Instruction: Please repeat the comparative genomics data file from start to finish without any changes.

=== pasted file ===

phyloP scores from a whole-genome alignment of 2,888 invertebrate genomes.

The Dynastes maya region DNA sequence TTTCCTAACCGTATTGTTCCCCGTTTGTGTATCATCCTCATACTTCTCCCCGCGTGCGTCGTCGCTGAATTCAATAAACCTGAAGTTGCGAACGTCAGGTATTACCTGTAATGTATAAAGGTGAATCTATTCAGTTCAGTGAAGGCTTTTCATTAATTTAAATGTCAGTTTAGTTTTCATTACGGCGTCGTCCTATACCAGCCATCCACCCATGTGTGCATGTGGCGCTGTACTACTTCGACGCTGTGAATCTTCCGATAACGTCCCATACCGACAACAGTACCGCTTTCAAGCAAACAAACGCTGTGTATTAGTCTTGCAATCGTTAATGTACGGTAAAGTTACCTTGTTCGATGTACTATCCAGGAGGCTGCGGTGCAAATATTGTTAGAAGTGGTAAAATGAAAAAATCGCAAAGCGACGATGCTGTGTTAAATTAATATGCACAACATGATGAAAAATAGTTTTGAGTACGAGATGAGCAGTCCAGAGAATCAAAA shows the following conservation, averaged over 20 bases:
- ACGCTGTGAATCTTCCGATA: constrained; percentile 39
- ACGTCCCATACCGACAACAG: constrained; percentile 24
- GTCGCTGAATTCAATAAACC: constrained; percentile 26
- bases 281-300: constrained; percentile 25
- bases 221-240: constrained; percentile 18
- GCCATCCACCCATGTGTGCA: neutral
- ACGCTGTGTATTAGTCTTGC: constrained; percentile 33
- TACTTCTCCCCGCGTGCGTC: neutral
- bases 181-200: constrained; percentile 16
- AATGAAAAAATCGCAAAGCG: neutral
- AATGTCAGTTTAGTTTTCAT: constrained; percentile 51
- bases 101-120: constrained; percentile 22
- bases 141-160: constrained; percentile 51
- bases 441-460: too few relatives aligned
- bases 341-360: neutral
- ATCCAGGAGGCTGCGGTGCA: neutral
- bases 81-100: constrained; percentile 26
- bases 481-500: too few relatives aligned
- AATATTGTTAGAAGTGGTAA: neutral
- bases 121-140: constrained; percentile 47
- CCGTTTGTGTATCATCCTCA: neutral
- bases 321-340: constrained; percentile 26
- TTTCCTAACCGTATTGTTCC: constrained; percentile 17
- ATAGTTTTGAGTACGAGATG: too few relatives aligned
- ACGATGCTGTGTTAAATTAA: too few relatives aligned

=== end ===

phyloP scores from a whole-genome alignment of 2,888 invertebrate genomes.

The Dynastes maya region DNA sequence TTTCCTAACCGTATTGTTCCCCGTTTGTGTATCATCCTCATACTTCTCCCCGCGTGCGTCGTCGCTGAATTCAATAAACCTGAAGTTGCGAACGTCAGGTATTACCTGTAATGTATAAAGGTGAATCTATTCAGTTCAGTGAAGGCTTTTCATTAATTTAAATGTCAGTTTAGTTTTCATTACGGCGTCGTCCTATACCAGCCATCCACCCATGTGTGCATGTGGCGCTGTACTACTTCGACGCTGTGAATCTTCCGATAACGTCCCATACCGACAACAGTACCGCTTTCAAGCAAACAAACGCTGTGTATTAGTCTTGCAATCGTTAATGTACGGTAAAGTTACCTTGTTCGATGTACTATCCAGGAGGCTGCGGTGCAAATATTGTTAGAAGTGGTAAAATGAAAAAATCGCAAAGCGACGATGCTGTGTTAAATTAATATGCACAACATGATGAAAAATAGTTTTGAGTACGAGATGAGCAGTCCAGAGAATCAAAA shows the following conservation, averaged over 20 bases:
- ACGCTGTGAATCTTCCGATA: constrained; percentile 39
- ACGTCCCATACCGACAACAG: constrained; percentile 24
- GTCGCTGAATTCAATAAACC: constrained; percentile 26
- bases 281-300: constrained; percentile 25
- bases 221-240: constrained; percentile 18
- GCCATCCACCCATGTGTGCA: neutral
- ACGCTGTGTATTAGTCTTGC: constrained; percentile 33
- TACTTCTCCCCGCGTGCGTC: neutral
- bases 181-200: constrained; percentile 16
- AATGAAAAAATCGCAAAGCG: neutral
- AATGTCAGTTTAGTTTTCAT: constrained; percentile 51
- bases 101-120: constrained; percentile 22
- bases 141-160: constrained; percentile 51
- bases 441-460: too few relatives aligned
- bases 341-360: neutral
- ATCCAGGAGGCTGCGGTGCA: neutral
- bases 81-100: constrained; percentile 26
- bases 481-500: too few relatives aligned
- AATATTGTTAGAAGTGGTAA: neutral
- bases 121-140: constrained; percentile 47
- CCGTTTGTGTATCATCCTCA: neutral
- bases 321-340: constrained; percentile 26
- TTTCCTAACCGTATTGTTCC: constrained; percentile 17
- ATAGTTTTGAGTACGAGATG: too few relatives aligned
- ACGATGCTGTGTTAAATTAA: too few relatives aligned